“I have been doing at-home video workouts and my favorite so far is a New York City Ballet Zoom class with Claire Kretzschmar, a soloist with the company, who taught us dance moves from "West Side Story"! Around 500 people were in the class with me and some had their video cameras turned on, which made it feel more intimate. NYC Ballet is hosting a series of dance workouts and I plan to attend another one on Thursday, hosted by Silas Farley (member of the corps de ballet). It definitely felt weird because my living room is under 300 square feet, so I was trying not to bump into things and knock my flower vases over. But it’s important to keep moving at home—this quarantine has not been kind to my waistline. I normally exercise in Central Park but sometimes it's crowded and hard to keep the six-feet-apart rule. Plus, it's hard to exercise outdoors with a mask on.” —Elizabeth, Upper West Side

Sweatin’ to the Oldies

 “For the most part, I have been finding at-home workouts via different health and fitness magazines and following different fitness instructors on Instagram and TikTok, but this isn’t too different from how I would normally supplement my gym routine. But three days ago, I got really bored with all of that and decided to see if an old video my mom used to have was on YouTube: Richard Simmons’ “Sweatin’ to the Oldies.” I tried it out, not expecting much other than nostalgia, but it was really fun and a surprisingly apartment-friendly cardio option that won’t annoy my downstairs neighbors. I was also shockingly sweaty and even sore from some of the body-weight exercises. It was a great surprise! I started adding his videos to my workout routine.” —Laura, Astoria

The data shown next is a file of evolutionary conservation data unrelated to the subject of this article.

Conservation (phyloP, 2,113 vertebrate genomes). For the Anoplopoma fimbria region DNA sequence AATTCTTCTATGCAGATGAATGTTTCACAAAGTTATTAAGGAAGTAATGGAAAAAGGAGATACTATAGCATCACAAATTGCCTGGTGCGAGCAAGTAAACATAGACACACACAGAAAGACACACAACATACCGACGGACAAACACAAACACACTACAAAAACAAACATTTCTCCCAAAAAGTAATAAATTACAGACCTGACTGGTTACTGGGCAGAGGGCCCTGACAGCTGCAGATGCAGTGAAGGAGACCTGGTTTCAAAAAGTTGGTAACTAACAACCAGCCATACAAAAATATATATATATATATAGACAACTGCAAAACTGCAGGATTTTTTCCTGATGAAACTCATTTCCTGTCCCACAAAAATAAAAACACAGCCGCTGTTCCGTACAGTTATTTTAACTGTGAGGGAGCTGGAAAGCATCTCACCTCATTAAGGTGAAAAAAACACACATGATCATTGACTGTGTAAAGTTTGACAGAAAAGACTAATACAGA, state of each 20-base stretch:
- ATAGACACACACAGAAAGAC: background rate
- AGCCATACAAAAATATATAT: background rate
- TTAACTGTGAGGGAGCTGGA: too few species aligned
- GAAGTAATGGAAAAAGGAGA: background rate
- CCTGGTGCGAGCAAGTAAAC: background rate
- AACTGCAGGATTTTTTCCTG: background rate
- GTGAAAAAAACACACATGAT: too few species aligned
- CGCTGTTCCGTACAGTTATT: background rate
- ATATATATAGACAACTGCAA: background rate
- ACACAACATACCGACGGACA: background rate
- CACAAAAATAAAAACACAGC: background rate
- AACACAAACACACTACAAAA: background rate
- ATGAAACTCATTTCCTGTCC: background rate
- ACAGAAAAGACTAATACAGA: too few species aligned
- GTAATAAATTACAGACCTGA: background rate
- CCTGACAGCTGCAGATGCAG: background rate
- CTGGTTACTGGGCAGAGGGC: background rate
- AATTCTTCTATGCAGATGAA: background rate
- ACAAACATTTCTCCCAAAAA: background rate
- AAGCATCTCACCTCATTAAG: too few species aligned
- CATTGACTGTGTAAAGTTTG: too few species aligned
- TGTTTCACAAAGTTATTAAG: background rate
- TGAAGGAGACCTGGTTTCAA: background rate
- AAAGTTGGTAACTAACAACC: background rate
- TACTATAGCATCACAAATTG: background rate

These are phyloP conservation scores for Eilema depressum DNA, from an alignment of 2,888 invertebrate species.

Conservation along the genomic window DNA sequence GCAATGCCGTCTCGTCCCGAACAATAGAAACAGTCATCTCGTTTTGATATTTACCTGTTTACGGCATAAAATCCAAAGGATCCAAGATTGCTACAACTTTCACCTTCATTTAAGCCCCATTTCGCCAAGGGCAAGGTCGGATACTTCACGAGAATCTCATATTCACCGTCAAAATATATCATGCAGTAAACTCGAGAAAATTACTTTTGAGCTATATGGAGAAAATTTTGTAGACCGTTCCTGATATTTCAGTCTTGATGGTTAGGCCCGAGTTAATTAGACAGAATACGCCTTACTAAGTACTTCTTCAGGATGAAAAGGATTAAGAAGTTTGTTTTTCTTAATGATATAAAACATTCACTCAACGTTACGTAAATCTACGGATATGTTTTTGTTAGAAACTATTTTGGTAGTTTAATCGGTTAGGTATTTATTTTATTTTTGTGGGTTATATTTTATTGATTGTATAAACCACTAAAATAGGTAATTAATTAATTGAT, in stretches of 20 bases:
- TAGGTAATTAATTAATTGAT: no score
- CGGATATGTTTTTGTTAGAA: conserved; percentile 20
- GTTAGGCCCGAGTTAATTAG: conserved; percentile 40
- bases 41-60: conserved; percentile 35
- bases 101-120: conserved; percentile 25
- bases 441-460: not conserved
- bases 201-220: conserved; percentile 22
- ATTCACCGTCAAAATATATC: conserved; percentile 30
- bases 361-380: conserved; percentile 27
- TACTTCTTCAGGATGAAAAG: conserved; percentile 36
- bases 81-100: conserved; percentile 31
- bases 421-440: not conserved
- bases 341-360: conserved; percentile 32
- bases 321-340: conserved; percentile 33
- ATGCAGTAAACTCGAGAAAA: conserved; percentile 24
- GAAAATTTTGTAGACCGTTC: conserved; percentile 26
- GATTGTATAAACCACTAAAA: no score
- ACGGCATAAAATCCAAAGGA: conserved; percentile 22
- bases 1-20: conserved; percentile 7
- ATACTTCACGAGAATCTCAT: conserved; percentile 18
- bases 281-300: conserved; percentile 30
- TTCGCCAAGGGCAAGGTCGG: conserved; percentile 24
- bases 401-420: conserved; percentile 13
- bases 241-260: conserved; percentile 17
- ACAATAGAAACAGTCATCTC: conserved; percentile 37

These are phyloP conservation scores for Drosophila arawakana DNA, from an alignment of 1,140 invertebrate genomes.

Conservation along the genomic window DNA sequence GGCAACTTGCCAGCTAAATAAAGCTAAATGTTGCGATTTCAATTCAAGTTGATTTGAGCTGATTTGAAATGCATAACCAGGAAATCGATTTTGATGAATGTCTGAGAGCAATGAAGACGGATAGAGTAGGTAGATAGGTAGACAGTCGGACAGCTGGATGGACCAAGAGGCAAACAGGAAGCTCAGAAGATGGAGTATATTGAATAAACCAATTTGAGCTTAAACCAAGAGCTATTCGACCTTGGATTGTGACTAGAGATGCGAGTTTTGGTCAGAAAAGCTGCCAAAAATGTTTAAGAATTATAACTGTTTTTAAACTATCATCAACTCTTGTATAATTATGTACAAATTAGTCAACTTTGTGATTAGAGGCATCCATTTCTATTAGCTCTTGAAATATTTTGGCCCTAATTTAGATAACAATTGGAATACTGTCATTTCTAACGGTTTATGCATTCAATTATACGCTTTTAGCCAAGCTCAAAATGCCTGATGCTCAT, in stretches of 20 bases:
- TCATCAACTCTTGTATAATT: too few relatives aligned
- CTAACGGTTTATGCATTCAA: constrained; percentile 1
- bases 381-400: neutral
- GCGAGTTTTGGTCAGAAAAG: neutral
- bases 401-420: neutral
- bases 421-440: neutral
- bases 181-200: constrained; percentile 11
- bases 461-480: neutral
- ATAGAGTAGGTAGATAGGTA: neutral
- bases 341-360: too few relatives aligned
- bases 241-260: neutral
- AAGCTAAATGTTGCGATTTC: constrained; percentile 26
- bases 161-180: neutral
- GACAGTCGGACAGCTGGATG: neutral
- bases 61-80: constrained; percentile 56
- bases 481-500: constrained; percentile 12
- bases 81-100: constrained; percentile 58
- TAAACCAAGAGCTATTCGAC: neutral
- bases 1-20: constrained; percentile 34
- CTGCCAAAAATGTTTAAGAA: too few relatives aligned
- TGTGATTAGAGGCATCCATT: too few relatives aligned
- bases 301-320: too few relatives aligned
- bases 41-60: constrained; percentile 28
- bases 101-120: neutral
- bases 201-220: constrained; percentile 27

Just Dance!

“As a gym teacher and track coach I knew on the very first day of quarantine I’d have to do something motivational to get the kids to move. I was home with my own twin boys so we all picked a dance from JustDance 2020 and started posting videos daily. Then we decided to pick one day out of the week to dress up while dancing to add to the fun. My students—from pre-K to fifth grade—are watching and posting their own dance videos in response. There has been a ton of positive feedback—even from the parents. I have lost 12 pounds since starting this.

In addition, my fellow track coach, Mary, has had our track students run from Park Slope to Santa Monica. With a Google Group and map, our students have been running outside on their roofs or decks or in any area they can safely maintain socially distancing and virtually tracking their miles through states from the East Coast to the West.  We have even contacted mayors of cities we have “run” through and gotten their well wishes. It took about two weeks to log that many miles and now it is time to run back home.”  —Diane, Brooklyn

Tennis anyone?

My startup, Break the Love, has pivoted our tennis booking platform to a Livestream platform to play tennis from home. So instead of playing the game outdoors or helping others do so, I’m inside doing tennis-inspired workouts using racquets and pretending it’s the real thing. There have been over 200 people “playing” tennis from home with me. It’s like Nintendo WII meets Rumble for 30 minutes every day. I never thought it would take off—let alone in NYC—but it is. Game on!”  —Trisha, Queens